The Kerry Way is one of the longest signposted walking trails in Ireland. It is approximately 215km long (135 miles) and one of the most enjoyable ways to see the true Kerry if you are in to walking. How long it takes you to complete the trail (you don’t have to do it all) depends obviously on your level of fitness and how quickly you walk. In general the Kerry way is broken into 9 main stages,
|Killarney to the BlackValley||22||14|
|BlackValley to Glencar||20||12|
|Glencar to Glenbeigh||18||11|
|Glenbeigh to Cahirciveen||28||17|
|Cahirciveen to Waterville||30||19|
|Waterville to Caherdaniel||28||17*|
|Caherdaniel to Sneem||19||12|
|Sneem to Kenmare||30||19|
Kenmare to Killarney
* the costal route from Waterville is shorter at 13km.
If you wish to walk the entire route you should allow around nine days. We would recommend that you buy a good book (one possible choice is The Kerry Way - Sandra Bardwell)which will give more detail on the route itself along with the relevant maps. You will not find one ordance survey map that covers the entite region but we would recommend that you get map numbers 78, 83 ,84 from the discovery series (from the OSI, Ordnance Survey Ireland). These in effect cover most of Kerry and can be purchased at any good bookshop. In general the walk starts and finishes in Killarney walking in an anticlockwise direction. As the walk is largely circular in nature with a few spurs you can start and finish where you please.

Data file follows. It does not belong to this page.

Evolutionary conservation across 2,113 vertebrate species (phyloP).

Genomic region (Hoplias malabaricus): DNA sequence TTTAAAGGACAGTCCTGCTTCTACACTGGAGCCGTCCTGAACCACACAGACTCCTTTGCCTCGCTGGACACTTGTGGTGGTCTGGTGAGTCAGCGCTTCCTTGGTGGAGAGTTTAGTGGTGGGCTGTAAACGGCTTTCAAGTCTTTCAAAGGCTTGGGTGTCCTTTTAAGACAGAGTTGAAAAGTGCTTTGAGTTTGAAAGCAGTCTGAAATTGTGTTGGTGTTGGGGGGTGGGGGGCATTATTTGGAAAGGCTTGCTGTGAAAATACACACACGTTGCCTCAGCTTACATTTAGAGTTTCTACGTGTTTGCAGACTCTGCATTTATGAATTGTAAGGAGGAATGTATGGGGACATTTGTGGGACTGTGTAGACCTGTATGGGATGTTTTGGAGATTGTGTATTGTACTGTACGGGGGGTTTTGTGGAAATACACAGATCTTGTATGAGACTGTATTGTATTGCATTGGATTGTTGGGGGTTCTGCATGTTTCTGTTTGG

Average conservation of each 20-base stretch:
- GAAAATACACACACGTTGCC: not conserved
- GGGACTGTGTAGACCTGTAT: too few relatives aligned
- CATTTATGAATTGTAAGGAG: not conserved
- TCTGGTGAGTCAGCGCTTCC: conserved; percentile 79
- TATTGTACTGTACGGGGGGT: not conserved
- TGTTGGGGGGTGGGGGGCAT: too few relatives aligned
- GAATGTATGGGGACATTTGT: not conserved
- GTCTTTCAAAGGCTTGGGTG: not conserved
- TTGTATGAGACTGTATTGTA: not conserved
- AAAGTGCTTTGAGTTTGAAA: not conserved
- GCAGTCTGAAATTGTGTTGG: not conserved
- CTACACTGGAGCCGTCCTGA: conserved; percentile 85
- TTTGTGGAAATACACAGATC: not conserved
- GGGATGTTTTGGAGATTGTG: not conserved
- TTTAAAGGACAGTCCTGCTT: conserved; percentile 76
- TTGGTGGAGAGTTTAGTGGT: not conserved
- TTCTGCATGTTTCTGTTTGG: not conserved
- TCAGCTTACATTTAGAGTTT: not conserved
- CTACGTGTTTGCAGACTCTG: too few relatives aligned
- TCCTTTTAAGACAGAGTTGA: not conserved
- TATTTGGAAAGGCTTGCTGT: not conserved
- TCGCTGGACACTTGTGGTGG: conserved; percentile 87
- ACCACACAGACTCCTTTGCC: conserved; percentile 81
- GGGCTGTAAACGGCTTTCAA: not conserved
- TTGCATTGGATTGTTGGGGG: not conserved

The walking route predominantely follows paths and “unsurfaced roads” with no vehicular traffics (there are a few linking pieces on surfaced roads) and is generally quite frim underfoot. Sections of the walk go through forestry, national park and private farmland. (The Kerryway has been set up in agreeemnt with local farmers and landowners so please respect the landowners property. It is after all the source of their livelyhood). Parts of the route can be rough underfoot and parts can be boggy. That said for the most part the route is very well laid out and extremely pleasant. The Kerry Way in general follows routes that are higher than the main roads thus enhancing the views (highest point is 385m ). Route marking is discreet and wherever the route leaves a road the walking man symbol is used, elsewhere on the route yellow arrows on posts or rocks are used. Preparation is as always the key to a successful walking holiday.